With recent advancements in CMOS (complementary metal oxide semiconductor) sensor technology, DSLR (digital single-lens reflex) cameras now allow video producers to record 1080p HD video. Canon’s EOS 5D Mark III is one of many DSLRs representing the convergence of still photography and motion video in one device. As DSLRs continue to price out below the comparable cost of a prosumer camcorder, video producers face the decision of which device to purchase that will best match their production needs.
DSLRs offer superior shallow depth of field and low-light sensitivity for recording video, achieved through the combination of a large image sensor and a lens with a wide aperture. Note: Shallow depth of field (SDF) means that a select field of view is in focus while other elements in the foreground and background remain out of focus. The resulting ‘soft’ image is typical of a cinematic look and feel and is ideal for planned production shots. The down side to using a DSLR with SDF is constantly having to re-focus to maintain clarity in event type recordings where the action is unpredictable and continually changing. Tip: Analyze your shots, determine focal points and select equipment that will record the appropriate depth of field for your production.
While lacking professional XLR audio inputs found on prosumer camcorders, the latest generation of DSLRs accepts an external audio signal via a 3.5 mm stereo mic input. The workflow involves recording the audio separately with an external digital audio recorder such as the Zoom H6n which is powered and operated separately from the camera. Tip: Analyze your need to capture clean professional audio. If you value high-end audio but want the shallow depth of field and low light sensitivity of a DSLR, record audio separately using an XLR digital audio device and then sync the audio in post-production. Make sure you have the necessary number of audio inputs on your device to capture multiple sound sources (example, two XLR inputs for a two person interview).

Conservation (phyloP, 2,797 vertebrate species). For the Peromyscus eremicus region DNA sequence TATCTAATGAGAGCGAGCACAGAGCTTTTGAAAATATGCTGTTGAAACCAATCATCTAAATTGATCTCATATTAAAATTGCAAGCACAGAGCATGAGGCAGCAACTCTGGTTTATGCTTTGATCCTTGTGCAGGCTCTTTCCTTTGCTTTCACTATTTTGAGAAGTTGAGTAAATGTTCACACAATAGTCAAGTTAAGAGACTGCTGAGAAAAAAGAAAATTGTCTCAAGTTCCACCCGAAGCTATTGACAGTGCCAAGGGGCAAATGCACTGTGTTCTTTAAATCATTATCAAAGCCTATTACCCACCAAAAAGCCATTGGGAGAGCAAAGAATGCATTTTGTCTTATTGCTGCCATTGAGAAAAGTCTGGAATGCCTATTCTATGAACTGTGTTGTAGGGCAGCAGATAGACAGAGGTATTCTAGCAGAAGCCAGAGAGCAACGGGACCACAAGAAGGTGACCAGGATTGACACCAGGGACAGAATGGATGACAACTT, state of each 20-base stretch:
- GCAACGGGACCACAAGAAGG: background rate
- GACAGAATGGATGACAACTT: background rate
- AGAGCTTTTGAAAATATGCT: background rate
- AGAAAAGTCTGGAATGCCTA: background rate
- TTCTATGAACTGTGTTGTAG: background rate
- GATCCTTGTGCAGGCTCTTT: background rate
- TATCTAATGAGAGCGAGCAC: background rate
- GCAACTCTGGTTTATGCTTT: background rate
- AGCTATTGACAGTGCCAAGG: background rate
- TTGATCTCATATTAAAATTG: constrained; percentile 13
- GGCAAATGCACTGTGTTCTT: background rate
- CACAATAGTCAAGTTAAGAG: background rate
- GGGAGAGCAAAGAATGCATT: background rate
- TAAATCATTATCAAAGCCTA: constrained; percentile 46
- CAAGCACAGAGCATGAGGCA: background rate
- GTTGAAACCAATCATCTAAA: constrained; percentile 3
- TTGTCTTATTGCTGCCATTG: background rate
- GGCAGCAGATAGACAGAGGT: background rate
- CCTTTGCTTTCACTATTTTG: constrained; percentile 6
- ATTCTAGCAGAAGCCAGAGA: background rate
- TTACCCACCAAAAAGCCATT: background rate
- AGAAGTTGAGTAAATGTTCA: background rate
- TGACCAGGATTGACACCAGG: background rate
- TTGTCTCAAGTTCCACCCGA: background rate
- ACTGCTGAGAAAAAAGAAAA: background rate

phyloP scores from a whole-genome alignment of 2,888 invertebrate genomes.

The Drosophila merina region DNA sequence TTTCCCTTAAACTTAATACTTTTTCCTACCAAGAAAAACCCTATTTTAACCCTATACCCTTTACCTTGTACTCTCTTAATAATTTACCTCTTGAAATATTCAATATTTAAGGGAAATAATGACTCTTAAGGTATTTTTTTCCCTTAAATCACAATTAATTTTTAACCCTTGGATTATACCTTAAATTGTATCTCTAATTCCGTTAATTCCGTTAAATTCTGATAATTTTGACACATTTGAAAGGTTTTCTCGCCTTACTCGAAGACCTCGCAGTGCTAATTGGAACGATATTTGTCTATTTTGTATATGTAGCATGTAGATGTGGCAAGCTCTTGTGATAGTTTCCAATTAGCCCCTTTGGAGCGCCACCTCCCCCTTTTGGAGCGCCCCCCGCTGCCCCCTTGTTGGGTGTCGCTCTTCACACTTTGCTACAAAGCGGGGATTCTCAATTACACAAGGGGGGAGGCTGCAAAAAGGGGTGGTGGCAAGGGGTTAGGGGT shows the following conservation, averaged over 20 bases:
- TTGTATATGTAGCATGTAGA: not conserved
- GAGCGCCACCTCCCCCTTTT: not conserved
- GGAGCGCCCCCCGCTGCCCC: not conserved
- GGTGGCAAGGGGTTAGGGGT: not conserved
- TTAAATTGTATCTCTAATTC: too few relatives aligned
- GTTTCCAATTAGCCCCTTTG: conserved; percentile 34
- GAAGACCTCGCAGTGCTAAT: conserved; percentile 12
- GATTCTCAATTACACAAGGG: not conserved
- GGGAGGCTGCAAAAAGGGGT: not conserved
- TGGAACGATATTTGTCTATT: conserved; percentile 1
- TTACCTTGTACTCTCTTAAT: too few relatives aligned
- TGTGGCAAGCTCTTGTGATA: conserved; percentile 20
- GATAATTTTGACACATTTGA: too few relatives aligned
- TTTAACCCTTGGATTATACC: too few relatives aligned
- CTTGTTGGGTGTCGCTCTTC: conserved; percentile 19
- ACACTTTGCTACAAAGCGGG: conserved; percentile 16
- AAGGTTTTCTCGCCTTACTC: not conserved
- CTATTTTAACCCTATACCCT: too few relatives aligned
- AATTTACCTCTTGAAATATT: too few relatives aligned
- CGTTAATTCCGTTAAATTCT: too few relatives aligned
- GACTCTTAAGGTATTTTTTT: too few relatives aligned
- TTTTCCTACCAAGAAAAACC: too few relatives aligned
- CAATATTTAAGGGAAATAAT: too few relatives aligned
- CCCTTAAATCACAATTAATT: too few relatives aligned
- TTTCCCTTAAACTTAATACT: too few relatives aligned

Additional features common to prosumer camcorders that are often not found on DSLRs include:
(1) Ability to monitor audio.
(2) Ability to manually set audio levels.
(3) An electronic viewfinder for clear viewing in bright sunlight.
(4) An articulated LCD screen for different camera positions.
(5) A power zoom mechanism for smooth optical zoom operation.
(6) Built-in neutral density filters.
(7) Live HDMI or component video output.
(8) Peaking and zebra patterns to assist with exposure and manual focus pulls (manually changing focus during a shot). Peaking shows areas of greatest sharpness. Zebra patterns show areas between 80% and 90% of maximum exposure.
Ergonomics and stability are a concern when using DSLRs to record handheld fast action video. Rolling shutter artifacts occur in fast motion recordings due to the camera’s inability to write data fast enough with horizontal frame scans. Often called the Jellocam effect, there is a temporal difference between the time that the top of a frame is recorded and the time that the bottom of the frame is recorded. If the subject (or camera) moves horizontally during a shot, the video will appear to bend. While prosumer camcorders offer grips, shoulder pads and image stabilization to help compensate for handheld video movement, DSLRs with un-stabilized lenses, paired with rolling shutter, can create distorted effects.
To recap, with their larger image sensors, DSLRs offer a narrower depth of field and allow videographers to isolate a subject, giving the video a cinematic look and feel. But when compared to prosumer camcorders, DSLRs are limited in their video recording features and capabilities. Carefully weigh your production needs (and budget) before purchasing equipment. Tip: Be aware of how much media a DSLR can capture at a given resolution and frame rate. Factor in costs for additional accessories – tripod, microphone, cables, lights, lens filters, etc.